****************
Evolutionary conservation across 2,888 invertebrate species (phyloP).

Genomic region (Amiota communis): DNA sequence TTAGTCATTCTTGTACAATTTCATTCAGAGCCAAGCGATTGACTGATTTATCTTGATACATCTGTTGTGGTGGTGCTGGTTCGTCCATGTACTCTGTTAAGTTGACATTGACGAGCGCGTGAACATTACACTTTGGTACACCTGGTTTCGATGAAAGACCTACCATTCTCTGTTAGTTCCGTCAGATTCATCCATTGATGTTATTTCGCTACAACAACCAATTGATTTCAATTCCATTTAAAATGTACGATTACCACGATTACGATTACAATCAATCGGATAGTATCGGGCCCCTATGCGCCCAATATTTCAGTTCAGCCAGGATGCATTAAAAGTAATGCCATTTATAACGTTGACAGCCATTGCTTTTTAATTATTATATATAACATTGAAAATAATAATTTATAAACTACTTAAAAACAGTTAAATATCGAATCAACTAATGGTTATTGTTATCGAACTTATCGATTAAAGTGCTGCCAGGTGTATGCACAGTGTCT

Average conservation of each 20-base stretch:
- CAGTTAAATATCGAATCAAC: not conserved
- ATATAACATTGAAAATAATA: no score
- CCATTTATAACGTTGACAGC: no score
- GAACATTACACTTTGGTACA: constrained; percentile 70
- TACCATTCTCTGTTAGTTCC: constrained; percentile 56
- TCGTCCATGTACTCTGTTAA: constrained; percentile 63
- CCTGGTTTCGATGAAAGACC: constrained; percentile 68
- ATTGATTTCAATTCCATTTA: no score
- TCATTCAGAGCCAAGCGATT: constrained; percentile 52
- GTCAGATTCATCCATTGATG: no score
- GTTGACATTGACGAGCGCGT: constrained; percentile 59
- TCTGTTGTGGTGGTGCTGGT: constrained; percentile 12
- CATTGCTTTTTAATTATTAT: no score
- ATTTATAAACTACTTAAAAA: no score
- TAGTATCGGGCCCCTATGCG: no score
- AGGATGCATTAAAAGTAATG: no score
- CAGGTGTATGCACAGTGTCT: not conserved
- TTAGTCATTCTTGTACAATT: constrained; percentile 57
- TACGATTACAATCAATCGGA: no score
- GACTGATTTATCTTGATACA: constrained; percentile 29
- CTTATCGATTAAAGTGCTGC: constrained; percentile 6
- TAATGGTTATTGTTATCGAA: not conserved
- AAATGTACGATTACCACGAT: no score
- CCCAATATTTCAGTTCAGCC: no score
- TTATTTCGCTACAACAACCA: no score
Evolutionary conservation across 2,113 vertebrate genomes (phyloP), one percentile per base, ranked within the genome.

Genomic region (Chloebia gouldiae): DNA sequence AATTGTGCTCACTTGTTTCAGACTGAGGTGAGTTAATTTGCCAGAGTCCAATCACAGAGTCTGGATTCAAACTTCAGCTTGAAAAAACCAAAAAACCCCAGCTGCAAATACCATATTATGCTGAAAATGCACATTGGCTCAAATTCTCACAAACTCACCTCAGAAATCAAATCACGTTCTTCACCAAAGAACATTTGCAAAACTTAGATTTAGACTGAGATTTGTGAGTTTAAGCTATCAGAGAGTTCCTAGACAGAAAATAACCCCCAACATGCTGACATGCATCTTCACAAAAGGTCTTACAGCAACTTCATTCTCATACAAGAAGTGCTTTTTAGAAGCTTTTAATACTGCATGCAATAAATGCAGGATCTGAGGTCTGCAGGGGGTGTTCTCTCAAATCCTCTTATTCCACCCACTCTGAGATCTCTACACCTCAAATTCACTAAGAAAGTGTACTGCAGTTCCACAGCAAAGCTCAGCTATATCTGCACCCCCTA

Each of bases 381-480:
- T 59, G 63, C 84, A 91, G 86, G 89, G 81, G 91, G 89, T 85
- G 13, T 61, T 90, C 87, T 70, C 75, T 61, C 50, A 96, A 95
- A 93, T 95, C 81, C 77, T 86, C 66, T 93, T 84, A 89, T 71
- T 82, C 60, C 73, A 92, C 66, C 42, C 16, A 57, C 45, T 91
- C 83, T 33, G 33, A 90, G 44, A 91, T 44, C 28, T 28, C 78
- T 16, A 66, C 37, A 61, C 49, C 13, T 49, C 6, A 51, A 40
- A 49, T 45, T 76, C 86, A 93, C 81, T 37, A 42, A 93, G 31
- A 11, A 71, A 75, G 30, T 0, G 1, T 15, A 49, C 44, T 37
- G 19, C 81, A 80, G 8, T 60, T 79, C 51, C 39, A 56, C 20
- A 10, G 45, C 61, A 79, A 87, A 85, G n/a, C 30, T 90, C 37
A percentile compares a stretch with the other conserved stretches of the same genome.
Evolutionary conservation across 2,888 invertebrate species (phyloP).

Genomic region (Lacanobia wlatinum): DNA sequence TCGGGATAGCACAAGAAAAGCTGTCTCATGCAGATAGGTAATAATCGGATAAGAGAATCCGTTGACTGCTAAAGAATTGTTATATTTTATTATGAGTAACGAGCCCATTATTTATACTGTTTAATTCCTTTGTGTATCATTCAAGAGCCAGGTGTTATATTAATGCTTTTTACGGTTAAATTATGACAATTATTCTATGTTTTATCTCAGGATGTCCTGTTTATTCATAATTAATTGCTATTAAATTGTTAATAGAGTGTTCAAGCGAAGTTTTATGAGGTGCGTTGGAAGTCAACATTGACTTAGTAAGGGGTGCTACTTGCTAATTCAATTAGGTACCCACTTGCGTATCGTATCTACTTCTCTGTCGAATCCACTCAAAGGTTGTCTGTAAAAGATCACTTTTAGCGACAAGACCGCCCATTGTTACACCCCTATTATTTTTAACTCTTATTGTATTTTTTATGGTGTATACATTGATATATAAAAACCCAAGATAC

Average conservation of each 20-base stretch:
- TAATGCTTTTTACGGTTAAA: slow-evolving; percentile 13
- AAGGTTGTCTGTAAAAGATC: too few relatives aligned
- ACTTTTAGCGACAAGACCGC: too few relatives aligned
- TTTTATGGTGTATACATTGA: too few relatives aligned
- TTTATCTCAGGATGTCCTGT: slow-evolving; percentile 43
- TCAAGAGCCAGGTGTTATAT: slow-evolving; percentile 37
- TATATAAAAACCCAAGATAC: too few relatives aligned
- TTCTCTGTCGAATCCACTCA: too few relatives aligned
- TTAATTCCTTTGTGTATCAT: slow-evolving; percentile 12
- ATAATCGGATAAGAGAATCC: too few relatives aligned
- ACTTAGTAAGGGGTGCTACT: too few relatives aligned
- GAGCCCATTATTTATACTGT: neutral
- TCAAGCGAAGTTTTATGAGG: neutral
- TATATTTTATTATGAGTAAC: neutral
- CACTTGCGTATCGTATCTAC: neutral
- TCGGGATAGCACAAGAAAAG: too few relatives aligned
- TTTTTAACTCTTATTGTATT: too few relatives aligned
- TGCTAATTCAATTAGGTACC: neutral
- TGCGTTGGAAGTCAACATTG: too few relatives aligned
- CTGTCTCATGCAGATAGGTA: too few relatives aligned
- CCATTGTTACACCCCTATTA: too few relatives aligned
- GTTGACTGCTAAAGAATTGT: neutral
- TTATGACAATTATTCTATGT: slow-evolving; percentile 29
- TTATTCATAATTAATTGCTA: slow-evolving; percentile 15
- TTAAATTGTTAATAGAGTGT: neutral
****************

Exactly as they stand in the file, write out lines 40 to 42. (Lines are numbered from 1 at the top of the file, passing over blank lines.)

- G 19, C 81, A 80, G 8, T 60, T 79, C 51, C 39, A 56, C 20
- A 10, G 45, C 61, A 79, A 87, A 85, G n/a, C 30, T 90, C 37
A percentile compares a stretch with the other conserved stretches of the same genome.